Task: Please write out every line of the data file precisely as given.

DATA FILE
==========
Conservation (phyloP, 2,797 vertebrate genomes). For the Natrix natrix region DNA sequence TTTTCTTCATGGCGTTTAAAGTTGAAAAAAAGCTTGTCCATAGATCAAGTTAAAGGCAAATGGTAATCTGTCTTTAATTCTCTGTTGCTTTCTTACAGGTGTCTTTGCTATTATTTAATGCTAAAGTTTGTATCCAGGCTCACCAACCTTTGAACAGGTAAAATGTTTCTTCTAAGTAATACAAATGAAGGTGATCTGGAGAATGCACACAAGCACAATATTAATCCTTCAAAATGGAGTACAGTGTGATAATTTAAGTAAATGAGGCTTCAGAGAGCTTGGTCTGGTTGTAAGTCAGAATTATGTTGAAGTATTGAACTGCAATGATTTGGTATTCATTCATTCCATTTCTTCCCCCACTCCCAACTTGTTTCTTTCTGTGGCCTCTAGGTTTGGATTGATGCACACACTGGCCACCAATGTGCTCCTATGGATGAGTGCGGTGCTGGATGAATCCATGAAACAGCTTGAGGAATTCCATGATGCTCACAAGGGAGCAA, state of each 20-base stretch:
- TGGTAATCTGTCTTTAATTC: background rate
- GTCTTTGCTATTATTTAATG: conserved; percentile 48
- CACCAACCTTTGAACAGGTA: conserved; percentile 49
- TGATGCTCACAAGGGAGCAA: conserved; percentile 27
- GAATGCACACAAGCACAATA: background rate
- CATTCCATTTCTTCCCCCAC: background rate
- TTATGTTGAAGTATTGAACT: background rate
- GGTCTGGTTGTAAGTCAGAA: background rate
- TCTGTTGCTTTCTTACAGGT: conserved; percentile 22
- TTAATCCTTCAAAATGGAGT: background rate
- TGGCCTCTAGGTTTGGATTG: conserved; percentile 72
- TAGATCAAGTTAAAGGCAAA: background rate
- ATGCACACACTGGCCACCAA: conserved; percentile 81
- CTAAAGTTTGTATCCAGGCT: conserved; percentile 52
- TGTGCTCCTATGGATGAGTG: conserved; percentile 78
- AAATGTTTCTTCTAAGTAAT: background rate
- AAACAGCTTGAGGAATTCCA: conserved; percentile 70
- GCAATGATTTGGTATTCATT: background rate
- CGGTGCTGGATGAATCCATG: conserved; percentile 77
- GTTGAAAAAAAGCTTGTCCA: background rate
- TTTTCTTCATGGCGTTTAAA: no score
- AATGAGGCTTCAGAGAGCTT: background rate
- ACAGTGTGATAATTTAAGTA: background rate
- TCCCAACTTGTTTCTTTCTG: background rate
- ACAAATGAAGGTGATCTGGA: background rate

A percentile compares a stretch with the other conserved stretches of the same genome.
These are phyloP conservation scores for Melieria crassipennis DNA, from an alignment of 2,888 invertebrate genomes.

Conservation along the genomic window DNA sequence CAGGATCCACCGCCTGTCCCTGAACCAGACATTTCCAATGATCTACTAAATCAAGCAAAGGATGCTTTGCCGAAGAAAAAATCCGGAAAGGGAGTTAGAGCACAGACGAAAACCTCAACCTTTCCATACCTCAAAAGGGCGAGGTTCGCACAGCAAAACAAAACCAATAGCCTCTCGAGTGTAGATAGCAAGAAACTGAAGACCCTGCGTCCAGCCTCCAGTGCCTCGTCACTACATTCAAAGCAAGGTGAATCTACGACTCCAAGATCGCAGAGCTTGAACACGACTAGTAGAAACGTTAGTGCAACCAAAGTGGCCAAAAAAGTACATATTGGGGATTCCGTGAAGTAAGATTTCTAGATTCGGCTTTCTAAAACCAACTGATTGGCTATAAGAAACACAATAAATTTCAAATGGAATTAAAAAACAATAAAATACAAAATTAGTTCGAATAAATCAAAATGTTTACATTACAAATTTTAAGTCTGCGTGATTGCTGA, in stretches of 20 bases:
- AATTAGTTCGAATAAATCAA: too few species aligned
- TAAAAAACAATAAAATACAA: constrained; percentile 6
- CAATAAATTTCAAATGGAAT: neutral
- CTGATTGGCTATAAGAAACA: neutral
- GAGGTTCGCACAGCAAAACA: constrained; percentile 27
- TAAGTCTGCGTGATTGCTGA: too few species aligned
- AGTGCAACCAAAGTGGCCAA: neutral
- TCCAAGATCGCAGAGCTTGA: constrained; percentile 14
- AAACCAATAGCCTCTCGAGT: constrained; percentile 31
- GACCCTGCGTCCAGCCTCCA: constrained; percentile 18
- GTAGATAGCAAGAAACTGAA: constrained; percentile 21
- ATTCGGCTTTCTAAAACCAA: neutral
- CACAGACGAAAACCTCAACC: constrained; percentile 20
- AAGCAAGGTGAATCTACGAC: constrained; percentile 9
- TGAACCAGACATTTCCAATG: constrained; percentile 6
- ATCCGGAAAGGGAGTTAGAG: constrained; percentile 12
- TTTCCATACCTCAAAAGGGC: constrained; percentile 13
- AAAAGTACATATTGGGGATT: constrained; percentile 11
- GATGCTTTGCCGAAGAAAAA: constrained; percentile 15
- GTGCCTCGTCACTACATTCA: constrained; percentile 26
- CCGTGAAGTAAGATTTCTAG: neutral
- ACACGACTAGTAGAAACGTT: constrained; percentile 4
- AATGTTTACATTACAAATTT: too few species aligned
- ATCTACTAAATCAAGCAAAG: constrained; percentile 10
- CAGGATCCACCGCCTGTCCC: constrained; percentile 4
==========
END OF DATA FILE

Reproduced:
Conservation (phyloP, 2,797 vertebrate genomes). For the Natrix natrix region DNA sequence TTTTCTTCATGGCGTTTAAAGTTGAAAAAAAGCTTGTCCATAGATCAAGTTAAAGGCAAATGGTAATCTGTCTTTAATTCTCTGTTGCTTTCTTACAGGTGTCTTTGCTATTATTTAATGCTAAAGTTTGTATCCAGGCTCACCAACCTTTGAACAGGTAAAATGTTTCTTCTAAGTAATACAAATGAAGGTGATCTGGAGAATGCACACAAGCACAATATTAATCCTTCAAAATGGAGTACAGTGTGATAATTTAAGTAAATGAGGCTTCAGAGAGCTTGGTCTGGTTGTAAGTCAGAATTATGTTGAAGTATTGAACTGCAATGATTTGGTATTCATTCATTCCATTTCTTCCCCCACTCCCAACTTGTTTCTTTCTGTGGCCTCTAGGTTTGGATTGATGCACACACTGGCCACCAATGTGCTCCTATGGATGAGTGCGGTGCTGGATGAATCCATGAAACAGCTTGAGGAATTCCATGATGCTCACAAGGGAGCAA, state of each 20-base stretch:
- TGGTAATCTGTCTTTAATTC: background rate
- GTCTTTGCTATTATTTAATG: conserved; percentile 48
- CACCAACCTTTGAACAGGTA: conserved; percentile 49
- TGATGCTCACAAGGGAGCAA: conserved; percentile 27
- GAATGCACACAAGCACAATA: background rate
- CATTCCATTTCTTCCCCCAC: background rate
- TTATGTTGAAGTATTGAACT: background rate
- GGTCTGGTTGTAAGTCAGAA: background rate
- TCTGTTGCTTTCTTACAGGT: conserved; percentile 22
- TTAATCCTTCAAAATGGAGT: background rate
- TGGCCTCTAGGTTTGGATTG: conserved; percentile 72
- TAGATCAAGTTAAAGGCAAA: background rate
- ATGCACACACTGGCCACCAA: conserved; percentile 81
- CTAAAGTTTGTATCCAGGCT: conserved; percentile 52
- TGTGCTCCTATGGATGAGTG: conserved; percentile 78
- AAATGTTTCTTCTAAGTAAT: background rate
- AAACAGCTTGAGGAATTCCA: conserved; percentile 70
- GCAATGATTTGGTATTCATT: background rate
- CGGTGCTGGATGAATCCATG: conserved; percentile 77
- GTTGAAAAAAAGCTTGTCCA: background rate
- TTTTCTTCATGGCGTTTAAA: no score
- AATGAGGCTTCAGAGAGCTT: background rate
- ACAGTGTGATAATTTAAGTA: background rate
- TCCCAACTTGTTTCTTTCTG: background rate
- ACAAATGAAGGTGATCTGGA: background rate

A percentile compares a stretch with the other conserved stretches of the same genome.
These are phyloP conservation scores for Melieria crassipennis DNA, from an alignment of 2,888 invertebrate genomes.

Conservation along the genomic window DNA sequence CAGGATCCACCGCCTGTCCCTGAACCAGACATTTCCAATGATCTACTAAATCAAGCAAAGGATGCTTTGCCGAAGAAAAAATCCGGAAAGGGAGTTAGAGCACAGACGAAAACCTCAACCTTTCCATACCTCAAAAGGGCGAGGTTCGCACAGCAAAACAAAACCAATAGCCTCTCGAGTGTAGATAGCAAGAAACTGAAGACCCTGCGTCCAGCCTCCAGTGCCTCGTCACTACATTCAAAGCAAGGTGAATCTACGACTCCAAGATCGCAGAGCTTGAACACGACTAGTAGAAACGTTAGTGCAACCAAAGTGGCCAAAAAAGTACATATTGGGGATTCCGTGAAGTAAGATTTCTAGATTCGGCTTTCTAAAACCAACTGATTGGCTATAAGAAACACAATAAATTTCAAATGGAATTAAAAAACAATAAAATACAAAATTAGTTCGAATAAATCAAAATGTTTACATTACAAATTTTAAGTCTGCGTGATTGCTGA, in stretches of 20 bases:
- AATTAGTTCGAATAAATCAA: too few species aligned
- TAAAAAACAATAAAATACAA: constrained; percentile 6
- CAATAAATTTCAAATGGAAT: neutral
- CTGATTGGCTATAAGAAACA: neutral
- GAGGTTCGCACAGCAAAACA: constrained; percentile 27
- TAAGTCTGCGTGATTGCTGA: too few species aligned
- AGTGCAACCAAAGTGGCCAA: neutral
- TCCAAGATCGCAGAGCTTGA: constrained; percentile 14
- AAACCAATAGCCTCTCGAGT: constrained; percentile 31
- GACCCTGCGTCCAGCCTCCA: constrained; percentile 18
- GTAGATAGCAAGAAACTGAA: constrained; percentile 21
- ATTCGGCTTTCTAAAACCAA: neutral
- CACAGACGAAAACCTCAACC: constrained; percentile 20
- AAGCAAGGTGAATCTACGAC: constrained; percentile 9
- TGAACCAGACATTTCCAATG: constrained; percentile 6
- ATCCGGAAAGGGAGTTAGAG: constrained; percentile 12
- TTTCCATACCTCAAAAGGGC: constrained; percentile 13
- AAAAGTACATATTGGGGATT: constrained; percentile 11
- GATGCTTTGCCGAAGAAAAA: constrained; percentile 15
- GTGCCTCGTCACTACATTCA: constrained; percentile 26
- CCGTGAAGTAAGATTTCTAG: neutral
- ACACGACTAGTAGAAACGTT: constrained; percentile 4
- AATGTTTACATTACAAATTT: too few species aligned
- ATCTACTAAATCAAGCAAAG: constrained; percentile 10
- CAGGATCCACCGCCTGTCCC: constrained; percentile 4